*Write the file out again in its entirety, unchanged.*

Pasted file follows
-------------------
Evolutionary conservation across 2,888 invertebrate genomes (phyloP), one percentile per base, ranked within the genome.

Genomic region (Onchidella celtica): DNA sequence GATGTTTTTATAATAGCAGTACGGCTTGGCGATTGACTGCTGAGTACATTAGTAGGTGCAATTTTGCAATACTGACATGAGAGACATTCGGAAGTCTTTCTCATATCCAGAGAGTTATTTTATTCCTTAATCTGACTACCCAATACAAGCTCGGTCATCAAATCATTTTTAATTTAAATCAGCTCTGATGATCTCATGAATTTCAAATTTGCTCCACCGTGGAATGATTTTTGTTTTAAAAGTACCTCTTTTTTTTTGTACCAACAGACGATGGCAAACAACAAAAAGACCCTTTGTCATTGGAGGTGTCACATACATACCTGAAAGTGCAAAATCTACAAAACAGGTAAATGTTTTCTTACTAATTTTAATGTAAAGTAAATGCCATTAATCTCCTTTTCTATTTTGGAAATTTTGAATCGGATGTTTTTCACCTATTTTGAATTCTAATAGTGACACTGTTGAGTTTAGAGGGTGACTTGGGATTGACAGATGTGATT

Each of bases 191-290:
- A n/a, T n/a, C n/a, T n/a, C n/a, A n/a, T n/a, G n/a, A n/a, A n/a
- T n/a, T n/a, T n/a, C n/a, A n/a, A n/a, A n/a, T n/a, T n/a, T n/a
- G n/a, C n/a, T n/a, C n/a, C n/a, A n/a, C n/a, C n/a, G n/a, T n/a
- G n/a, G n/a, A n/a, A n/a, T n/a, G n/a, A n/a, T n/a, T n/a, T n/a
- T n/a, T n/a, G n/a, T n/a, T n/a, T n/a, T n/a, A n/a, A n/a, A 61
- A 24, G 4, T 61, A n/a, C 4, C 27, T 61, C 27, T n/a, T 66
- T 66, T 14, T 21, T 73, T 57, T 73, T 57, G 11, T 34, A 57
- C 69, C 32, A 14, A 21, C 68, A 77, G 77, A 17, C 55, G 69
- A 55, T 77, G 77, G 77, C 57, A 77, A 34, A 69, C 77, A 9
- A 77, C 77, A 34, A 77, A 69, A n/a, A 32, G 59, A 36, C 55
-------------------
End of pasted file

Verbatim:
Evolutionary conservation across 2,888 invertebrate genomes (phyloP), one percentile per base, ranked within the genome.

Genomic region (Onchidella celtica): DNA sequence GATGTTTTTATAATAGCAGTACGGCTTGGCGATTGACTGCTGAGTACATTAGTAGGTGCAATTTTGCAATACTGACATGAGAGACATTCGGAAGTCTTTCTCATATCCAGAGAGTTATTTTATTCCTTAATCTGACTACCCAATACAAGCTCGGTCATCAAATCATTTTTAATTTAAATCAGCTCTGATGATCTCATGAATTTCAAATTTGCTCCACCGTGGAATGATTTTTGTTTTAAAAGTACCTCTTTTTTTTTGTACCAACAGACGATGGCAAACAACAAAAAGACCCTTTGTCATTGGAGGTGTCACATACATACCTGAAAGTGCAAAATCTACAAAACAGGTAAATGTTTTCTTACTAATTTTAATGTAAAGTAAATGCCATTAATCTCCTTTTCTATTTTGGAAATTTTGAATCGGATGTTTTTCACCTATTTTGAATTCTAATAGTGACACTGTTGAGTTTAGAGGGTGACTTGGGATTGACAGATGTGATT

Each of bases 191-290:
- A n/a, T n/a, C n/a, T n/a, C n/a, A n/a, T n/a, G n/a, A n/a, A n/a
- T n/a, T n/a, T n/a, C n/a, A n/a, A n/a, A n/a, T n/a, T n/a, T n/a
- G n/a, C n/a, T n/a, C n/a, C n/a, A n/a, C n/a, C n/a, G n/a, T n/a
- G n/a, G n/a, A n/a, A n/a, T n/a, G n/a, A n/a, T n/a, T n/a, T n/a
- T n/a, T n/a, G n/a, T n/a, T n/a, T n/a, T n/a, A n/a, A n/a, A 61
- A 24, G 4, T 61, A n/a, C 4, C 27, T 61, C 27, T n/a, T 66
- T 66, T 14, T 21, T 73, T 57, T 73, T 57, G 11, T 34, A 57
- C 69, C 32, A 14, A 21, C 68, A 77, G 77, A 17, C 55, G 69
- A 55, T 77, G 77, G 77, C 57, A 77, A 34, A 69, C 77, A 9
- A 77, C 77, A 34, A 77, A 69, A n/a, A 32, G 59, A 36, C 55